Choosing a lender is a big decision, but how do traditional versus automated applications compare? Let’s take a look!
So, you’re starting the mortgage process. Maybe you have some questions, maybe you’re not sure who you want to work with, maybe you want to get pre-approved or pre-qualified. Which route should you go with?
|As you’re considering banks and mortgage lenders, you’ll usually talk to a loan officer in person or over the phone. You may need to pay attention to hours of operation and make sure that you can meet with your loan officer in a way that fits your schedule.||Automated platforms can be accessed 24/7 wherever there is internet. Most have a chat bot or an extensive FAQ page to help borrowers help themselves, but every automated platform you find will have access to real customer support as well, whether that’s through chat, email, or phone. You can try the automated platforms of several different lenders and decide which lender and loan is right for you before committing to one.|
When it’s time to apply, how do the application styles differ?
|When you apply to a traditional lender, chances are you will see something similar to a Uniform Residential Loan Application. Your loan officer or lender can help you with your app, but you will need to provide your information (and the information of any co-borrowers), the property and loan type you’re looking for, information about your current and past employment, your income and housing expenses, your assets and liabilities, and some additional information. Even if the lender you’re working with doesn’t have a completely automated process, most will allow you to work on your loan application online. If not, however, you will need to make sure you have this information when meeting with your loan officer. As your application and mortgage get processed, you may need to call or meet with your loan officer, underwriter, or processor continuously to answer questions or provide additional information.||Automated platforms often allow you to save your progress and continue on your own time. This allows you to work at your own pace and come back later if you need to double check anything. Further, many automated platforms allow you to pull certain information automatically, such as bank and asset information directly from your bank. Because of the security measures that lenders use, this process is safe and secure, and often faster and more accurate than pulling and inputting this information manually. You can provide additional information as required by the officer assigned to your application, even if you never actually speak with them. Requesting a rate lock is also normally a very simple matter that can be handled online.|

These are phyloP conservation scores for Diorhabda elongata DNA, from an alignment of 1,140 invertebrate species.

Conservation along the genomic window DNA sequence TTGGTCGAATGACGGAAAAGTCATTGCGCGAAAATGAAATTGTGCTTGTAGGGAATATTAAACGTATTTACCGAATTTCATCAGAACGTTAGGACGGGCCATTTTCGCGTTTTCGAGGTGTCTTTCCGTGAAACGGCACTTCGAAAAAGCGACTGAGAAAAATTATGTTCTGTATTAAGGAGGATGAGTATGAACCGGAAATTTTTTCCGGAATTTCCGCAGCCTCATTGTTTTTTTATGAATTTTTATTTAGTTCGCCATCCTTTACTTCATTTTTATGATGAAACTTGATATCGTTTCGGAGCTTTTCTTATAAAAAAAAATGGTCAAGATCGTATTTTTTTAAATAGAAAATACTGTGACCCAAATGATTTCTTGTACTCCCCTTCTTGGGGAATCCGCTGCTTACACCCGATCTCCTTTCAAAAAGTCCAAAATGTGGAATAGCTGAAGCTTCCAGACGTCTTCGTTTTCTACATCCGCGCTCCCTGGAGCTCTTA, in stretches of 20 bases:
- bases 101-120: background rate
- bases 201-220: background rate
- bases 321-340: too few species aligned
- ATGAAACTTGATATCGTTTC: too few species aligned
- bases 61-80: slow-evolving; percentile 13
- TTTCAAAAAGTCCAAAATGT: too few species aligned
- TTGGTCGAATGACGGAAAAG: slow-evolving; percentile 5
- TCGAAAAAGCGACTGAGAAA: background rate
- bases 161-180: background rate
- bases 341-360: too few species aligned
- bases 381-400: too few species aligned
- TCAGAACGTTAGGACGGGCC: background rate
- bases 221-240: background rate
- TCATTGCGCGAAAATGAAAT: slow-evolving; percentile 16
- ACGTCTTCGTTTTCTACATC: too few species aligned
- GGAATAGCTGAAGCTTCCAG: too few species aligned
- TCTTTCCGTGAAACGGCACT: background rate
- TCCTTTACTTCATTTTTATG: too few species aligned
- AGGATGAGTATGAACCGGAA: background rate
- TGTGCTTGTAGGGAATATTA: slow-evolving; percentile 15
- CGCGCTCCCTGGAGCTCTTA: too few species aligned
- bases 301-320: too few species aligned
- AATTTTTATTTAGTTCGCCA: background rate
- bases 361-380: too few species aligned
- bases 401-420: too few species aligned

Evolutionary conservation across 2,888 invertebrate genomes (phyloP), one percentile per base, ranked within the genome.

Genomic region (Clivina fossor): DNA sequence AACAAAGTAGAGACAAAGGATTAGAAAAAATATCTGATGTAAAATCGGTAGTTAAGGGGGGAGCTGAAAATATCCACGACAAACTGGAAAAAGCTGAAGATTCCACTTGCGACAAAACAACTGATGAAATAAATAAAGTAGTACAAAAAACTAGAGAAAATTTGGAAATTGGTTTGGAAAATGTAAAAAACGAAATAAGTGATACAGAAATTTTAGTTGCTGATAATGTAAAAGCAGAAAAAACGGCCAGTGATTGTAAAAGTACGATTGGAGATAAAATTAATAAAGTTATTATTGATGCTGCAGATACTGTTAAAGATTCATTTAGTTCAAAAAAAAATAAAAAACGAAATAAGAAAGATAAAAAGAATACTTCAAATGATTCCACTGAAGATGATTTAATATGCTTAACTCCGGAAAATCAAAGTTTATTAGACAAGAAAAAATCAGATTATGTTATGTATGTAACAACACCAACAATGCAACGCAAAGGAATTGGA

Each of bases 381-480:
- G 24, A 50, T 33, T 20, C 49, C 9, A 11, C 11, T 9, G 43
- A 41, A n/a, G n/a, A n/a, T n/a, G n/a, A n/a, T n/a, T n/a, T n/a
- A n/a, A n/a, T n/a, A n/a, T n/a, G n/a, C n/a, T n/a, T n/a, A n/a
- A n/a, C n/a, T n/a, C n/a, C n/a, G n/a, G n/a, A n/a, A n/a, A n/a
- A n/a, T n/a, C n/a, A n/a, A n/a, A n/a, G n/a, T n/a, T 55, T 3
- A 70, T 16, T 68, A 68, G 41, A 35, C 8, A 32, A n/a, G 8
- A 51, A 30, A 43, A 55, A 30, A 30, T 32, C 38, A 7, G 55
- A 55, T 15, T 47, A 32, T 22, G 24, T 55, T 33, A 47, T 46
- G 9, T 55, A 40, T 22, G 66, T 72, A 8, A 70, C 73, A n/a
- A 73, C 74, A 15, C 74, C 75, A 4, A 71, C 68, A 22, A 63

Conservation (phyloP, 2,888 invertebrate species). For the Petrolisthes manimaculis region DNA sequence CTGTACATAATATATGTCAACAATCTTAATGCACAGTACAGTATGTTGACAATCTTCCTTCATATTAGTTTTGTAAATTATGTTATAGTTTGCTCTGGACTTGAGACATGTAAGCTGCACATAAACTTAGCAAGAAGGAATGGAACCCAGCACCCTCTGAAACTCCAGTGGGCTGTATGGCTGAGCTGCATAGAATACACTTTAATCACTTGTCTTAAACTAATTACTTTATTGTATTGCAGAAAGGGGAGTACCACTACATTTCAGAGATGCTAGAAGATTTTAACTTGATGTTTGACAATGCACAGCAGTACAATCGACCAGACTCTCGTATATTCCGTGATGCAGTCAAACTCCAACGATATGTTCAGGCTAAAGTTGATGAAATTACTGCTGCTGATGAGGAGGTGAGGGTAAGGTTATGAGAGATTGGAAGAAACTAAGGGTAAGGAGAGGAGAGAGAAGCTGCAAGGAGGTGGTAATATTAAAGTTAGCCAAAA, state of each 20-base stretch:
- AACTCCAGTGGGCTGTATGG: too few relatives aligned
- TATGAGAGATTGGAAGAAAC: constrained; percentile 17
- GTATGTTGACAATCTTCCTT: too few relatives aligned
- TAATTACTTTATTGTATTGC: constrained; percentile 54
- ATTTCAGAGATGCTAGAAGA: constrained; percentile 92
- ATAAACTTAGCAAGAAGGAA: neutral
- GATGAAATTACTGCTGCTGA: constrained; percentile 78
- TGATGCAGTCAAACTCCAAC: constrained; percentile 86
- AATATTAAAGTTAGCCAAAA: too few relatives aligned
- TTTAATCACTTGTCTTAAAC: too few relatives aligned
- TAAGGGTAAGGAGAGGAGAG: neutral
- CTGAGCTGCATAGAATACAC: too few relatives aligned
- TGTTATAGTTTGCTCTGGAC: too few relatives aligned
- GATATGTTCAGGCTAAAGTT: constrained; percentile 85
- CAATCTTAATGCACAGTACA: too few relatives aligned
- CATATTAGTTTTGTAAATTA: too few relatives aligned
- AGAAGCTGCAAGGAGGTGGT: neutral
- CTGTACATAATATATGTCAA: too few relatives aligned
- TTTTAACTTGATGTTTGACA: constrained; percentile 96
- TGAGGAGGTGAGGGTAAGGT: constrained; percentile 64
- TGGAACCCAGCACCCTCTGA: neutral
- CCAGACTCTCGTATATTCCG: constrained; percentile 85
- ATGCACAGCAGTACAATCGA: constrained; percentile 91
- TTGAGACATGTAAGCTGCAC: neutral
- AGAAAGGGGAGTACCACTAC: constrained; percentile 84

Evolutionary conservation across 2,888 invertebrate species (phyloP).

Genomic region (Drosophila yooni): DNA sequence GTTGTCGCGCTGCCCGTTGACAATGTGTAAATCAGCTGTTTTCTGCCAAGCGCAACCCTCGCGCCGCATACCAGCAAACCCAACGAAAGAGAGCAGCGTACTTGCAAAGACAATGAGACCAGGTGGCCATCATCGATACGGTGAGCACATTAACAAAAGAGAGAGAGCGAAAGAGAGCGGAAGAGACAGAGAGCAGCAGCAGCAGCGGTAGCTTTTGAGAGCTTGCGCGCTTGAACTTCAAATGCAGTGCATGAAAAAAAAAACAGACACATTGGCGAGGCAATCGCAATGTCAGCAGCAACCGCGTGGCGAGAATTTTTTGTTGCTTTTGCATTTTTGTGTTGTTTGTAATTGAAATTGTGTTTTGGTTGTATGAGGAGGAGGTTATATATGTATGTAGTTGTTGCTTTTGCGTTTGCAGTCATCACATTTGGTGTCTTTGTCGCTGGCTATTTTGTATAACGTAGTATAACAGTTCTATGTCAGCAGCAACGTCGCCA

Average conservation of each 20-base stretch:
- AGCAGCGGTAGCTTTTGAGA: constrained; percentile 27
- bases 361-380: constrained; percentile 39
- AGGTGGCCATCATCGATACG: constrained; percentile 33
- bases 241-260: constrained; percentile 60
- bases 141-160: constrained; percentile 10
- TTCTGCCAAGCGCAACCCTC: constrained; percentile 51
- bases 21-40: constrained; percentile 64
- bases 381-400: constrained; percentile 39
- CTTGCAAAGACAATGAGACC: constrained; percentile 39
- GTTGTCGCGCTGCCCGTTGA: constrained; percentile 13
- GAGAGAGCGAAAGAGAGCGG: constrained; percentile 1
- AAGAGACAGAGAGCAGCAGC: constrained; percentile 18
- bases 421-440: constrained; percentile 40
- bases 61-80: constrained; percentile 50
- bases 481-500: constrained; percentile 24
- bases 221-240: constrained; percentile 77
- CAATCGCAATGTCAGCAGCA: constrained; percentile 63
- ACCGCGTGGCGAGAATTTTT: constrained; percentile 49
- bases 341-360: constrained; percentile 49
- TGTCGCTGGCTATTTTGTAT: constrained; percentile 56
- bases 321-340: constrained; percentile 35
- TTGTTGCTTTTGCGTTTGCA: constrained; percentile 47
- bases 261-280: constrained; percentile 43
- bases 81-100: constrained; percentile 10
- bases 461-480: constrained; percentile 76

Closing is an exciting time! Is there anything different between a traditional closing and an automated closing?
Whether you choose to apply traditionally or on an automated platform, as the buyer, you will have to review your closing documents, prepare the payment of any down payment, closing costs, or other expenses, and be able to offer proof of insurance. While the process varies slightly by state, most likely, you will meet with an attorney or agent to sign the closing documents.
|Three days before closing, you will receive a Closing Disclosure. This should be reviewed carefully so you can let your loan officer know if you have any questions or concerns.||You will also receive a closing disclosure online three days before closing. If anything looks incorrect or if you have any questions, you will be able to reach out to customer support for help.|
Who Offers Automated?
Ready to start looking at lenders? Many great banks and financial institutions will help you through the traditional route. The automated process, however, is still relatively new. If you’re interested in pursuing an automated option, you can check out Rocket Mortgage, Better.com, or Figure, for example!